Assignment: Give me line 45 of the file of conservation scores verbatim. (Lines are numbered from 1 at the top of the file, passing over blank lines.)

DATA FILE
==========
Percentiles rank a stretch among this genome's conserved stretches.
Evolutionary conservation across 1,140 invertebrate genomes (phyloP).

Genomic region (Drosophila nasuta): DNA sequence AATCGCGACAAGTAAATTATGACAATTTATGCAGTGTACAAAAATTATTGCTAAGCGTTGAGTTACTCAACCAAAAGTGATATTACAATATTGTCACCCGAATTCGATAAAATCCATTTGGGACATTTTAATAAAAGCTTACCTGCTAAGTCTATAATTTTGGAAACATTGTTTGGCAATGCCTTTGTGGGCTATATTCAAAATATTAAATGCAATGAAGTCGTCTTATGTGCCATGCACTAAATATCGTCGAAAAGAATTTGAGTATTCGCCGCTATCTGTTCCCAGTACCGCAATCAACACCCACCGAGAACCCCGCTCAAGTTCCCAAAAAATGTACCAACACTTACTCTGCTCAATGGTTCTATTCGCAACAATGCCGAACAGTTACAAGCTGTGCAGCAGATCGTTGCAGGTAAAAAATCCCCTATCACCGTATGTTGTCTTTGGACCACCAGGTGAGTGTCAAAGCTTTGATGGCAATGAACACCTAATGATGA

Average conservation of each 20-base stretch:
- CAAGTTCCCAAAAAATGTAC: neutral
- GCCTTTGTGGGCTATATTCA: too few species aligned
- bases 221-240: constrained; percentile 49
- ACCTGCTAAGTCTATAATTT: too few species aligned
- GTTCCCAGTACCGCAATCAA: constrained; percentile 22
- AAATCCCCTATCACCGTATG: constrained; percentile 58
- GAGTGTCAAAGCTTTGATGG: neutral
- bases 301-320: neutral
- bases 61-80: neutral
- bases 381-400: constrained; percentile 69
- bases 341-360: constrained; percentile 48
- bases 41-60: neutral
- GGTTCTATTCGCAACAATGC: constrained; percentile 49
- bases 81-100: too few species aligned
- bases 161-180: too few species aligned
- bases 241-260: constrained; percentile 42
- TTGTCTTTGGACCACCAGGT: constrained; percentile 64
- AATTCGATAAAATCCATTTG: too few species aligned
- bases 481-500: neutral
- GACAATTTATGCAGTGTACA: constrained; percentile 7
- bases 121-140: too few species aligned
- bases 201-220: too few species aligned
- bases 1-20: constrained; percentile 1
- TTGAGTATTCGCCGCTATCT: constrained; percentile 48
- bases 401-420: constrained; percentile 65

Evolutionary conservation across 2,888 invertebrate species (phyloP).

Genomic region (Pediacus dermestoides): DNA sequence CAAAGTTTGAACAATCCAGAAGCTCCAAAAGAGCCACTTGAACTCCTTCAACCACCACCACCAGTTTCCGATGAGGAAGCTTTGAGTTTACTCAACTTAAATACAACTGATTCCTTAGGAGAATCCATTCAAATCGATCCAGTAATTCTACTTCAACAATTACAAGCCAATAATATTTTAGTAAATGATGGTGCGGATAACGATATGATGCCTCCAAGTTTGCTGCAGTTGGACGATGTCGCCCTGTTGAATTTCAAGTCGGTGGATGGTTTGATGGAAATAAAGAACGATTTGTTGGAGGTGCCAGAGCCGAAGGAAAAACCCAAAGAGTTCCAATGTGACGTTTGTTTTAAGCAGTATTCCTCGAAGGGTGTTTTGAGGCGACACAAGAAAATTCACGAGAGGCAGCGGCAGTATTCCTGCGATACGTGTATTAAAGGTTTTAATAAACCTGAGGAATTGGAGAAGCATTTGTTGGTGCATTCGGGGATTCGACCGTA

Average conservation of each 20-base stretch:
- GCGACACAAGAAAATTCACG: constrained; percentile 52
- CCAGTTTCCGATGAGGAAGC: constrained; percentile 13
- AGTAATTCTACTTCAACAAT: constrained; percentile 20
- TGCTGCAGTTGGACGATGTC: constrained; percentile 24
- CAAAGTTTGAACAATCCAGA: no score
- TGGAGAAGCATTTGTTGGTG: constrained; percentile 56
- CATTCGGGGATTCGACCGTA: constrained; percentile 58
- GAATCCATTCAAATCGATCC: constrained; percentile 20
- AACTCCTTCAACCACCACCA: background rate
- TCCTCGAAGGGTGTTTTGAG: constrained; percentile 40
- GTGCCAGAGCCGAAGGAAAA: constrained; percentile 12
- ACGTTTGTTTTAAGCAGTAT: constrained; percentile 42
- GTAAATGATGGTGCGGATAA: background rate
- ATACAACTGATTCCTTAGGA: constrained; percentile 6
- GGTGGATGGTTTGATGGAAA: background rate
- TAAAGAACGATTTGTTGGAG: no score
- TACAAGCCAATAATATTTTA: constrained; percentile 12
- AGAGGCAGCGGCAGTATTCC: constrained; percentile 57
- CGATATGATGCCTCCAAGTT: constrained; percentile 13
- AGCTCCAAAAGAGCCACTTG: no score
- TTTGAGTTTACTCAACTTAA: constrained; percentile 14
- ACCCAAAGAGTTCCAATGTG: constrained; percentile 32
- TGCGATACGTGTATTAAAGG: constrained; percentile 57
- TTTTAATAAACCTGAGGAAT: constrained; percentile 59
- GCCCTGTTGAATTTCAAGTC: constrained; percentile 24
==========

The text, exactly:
- GTAAATGATGGTGCGGATAA: background rate